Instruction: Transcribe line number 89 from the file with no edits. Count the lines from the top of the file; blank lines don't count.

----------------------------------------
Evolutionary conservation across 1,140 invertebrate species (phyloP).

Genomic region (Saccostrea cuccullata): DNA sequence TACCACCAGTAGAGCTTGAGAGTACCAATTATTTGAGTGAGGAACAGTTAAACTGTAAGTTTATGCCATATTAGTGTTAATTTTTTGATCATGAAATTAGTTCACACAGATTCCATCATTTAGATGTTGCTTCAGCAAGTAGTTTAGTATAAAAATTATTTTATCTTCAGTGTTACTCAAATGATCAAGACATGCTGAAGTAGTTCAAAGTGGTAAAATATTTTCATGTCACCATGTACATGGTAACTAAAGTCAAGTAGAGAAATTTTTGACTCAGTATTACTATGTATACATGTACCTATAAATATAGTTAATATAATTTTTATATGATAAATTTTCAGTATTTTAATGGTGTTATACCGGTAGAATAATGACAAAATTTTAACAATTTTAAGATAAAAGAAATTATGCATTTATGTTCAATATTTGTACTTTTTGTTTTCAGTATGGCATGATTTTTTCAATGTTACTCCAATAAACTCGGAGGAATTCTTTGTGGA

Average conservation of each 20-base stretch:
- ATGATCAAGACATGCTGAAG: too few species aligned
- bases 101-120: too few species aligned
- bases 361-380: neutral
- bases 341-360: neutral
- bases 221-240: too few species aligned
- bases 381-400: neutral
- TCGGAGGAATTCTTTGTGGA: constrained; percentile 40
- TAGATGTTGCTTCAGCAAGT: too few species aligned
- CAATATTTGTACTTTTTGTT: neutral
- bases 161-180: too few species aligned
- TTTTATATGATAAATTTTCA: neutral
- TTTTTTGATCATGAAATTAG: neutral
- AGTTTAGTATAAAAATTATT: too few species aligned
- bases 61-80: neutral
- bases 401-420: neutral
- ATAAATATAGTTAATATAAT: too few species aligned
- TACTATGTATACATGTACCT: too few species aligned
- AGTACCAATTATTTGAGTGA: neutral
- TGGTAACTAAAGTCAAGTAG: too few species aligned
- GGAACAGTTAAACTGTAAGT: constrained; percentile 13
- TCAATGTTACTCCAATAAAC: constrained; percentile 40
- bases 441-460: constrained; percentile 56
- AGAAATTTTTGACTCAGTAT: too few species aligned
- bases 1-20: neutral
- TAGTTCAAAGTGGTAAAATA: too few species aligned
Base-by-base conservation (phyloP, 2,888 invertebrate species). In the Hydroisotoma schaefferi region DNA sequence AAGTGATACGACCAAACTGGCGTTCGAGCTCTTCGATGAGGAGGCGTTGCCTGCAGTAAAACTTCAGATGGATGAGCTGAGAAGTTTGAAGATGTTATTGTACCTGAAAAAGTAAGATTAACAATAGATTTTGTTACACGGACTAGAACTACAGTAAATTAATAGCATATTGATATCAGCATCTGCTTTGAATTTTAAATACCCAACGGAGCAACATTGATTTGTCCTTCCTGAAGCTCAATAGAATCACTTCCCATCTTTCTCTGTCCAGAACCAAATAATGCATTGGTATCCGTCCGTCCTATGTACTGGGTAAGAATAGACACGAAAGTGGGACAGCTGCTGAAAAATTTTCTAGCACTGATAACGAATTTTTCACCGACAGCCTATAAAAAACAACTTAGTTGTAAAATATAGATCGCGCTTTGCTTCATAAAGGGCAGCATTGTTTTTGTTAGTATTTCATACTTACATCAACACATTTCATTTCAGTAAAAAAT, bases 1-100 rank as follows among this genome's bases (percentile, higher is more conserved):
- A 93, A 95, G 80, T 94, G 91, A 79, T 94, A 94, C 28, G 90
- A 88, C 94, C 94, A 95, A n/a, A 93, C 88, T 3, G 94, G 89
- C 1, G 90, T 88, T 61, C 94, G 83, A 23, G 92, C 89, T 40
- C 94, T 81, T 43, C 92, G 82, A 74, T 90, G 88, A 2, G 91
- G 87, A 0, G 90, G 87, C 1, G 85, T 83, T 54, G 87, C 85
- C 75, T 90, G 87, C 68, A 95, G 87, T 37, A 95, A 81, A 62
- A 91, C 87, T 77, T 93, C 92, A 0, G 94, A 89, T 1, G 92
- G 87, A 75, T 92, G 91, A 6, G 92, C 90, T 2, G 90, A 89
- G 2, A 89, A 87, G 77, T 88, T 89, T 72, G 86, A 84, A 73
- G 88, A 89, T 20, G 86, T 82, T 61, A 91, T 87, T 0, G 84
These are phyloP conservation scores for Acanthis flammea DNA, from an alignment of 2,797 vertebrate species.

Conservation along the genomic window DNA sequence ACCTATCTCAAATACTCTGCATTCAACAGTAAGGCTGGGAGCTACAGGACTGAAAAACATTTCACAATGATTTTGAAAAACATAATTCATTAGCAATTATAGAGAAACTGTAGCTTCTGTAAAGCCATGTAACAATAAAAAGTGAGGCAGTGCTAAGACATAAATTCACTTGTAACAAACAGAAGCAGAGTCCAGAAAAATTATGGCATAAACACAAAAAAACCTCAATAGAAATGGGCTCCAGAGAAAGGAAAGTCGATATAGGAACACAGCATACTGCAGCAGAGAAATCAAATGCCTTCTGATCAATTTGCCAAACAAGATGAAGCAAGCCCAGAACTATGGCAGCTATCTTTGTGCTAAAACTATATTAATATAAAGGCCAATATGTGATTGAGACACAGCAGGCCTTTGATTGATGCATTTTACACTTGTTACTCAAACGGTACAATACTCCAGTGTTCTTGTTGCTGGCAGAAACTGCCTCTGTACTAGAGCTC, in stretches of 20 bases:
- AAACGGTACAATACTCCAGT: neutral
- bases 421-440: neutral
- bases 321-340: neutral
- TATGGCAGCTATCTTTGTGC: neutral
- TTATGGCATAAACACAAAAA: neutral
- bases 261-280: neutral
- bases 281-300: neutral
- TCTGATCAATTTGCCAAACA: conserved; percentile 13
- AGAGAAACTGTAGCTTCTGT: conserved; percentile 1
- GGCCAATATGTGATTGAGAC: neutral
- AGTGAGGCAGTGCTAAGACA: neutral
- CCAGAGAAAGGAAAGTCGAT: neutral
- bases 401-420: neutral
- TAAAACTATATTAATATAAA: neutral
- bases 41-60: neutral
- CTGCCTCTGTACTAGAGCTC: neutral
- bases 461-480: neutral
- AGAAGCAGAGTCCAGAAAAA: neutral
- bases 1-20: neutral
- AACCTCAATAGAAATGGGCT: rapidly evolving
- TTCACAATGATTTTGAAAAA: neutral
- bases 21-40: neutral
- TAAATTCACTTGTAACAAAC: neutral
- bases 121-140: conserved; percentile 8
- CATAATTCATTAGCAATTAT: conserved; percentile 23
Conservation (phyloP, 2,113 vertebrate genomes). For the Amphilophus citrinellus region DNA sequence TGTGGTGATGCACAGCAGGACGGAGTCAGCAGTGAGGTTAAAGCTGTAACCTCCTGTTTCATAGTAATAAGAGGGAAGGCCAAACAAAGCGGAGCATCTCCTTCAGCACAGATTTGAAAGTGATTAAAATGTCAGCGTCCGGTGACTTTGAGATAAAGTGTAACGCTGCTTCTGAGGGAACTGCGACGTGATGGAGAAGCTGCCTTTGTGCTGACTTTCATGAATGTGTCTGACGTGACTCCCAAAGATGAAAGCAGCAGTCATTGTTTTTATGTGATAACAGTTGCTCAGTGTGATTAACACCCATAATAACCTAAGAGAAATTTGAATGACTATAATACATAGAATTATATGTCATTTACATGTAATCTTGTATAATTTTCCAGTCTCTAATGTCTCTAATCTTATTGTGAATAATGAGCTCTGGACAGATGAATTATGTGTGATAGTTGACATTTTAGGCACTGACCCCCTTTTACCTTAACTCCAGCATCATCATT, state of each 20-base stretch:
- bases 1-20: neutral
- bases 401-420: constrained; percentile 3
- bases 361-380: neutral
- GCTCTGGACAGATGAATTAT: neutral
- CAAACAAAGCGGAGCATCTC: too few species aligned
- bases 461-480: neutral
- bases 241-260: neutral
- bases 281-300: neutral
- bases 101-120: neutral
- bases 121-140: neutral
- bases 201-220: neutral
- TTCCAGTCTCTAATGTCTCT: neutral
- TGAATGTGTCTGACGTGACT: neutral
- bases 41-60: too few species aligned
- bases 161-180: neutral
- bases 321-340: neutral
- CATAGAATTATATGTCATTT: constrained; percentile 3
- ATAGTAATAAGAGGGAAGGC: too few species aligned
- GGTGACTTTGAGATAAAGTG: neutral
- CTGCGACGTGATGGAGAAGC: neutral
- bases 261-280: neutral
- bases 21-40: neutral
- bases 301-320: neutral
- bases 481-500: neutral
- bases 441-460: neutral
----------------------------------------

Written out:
- bases 21-40: neutral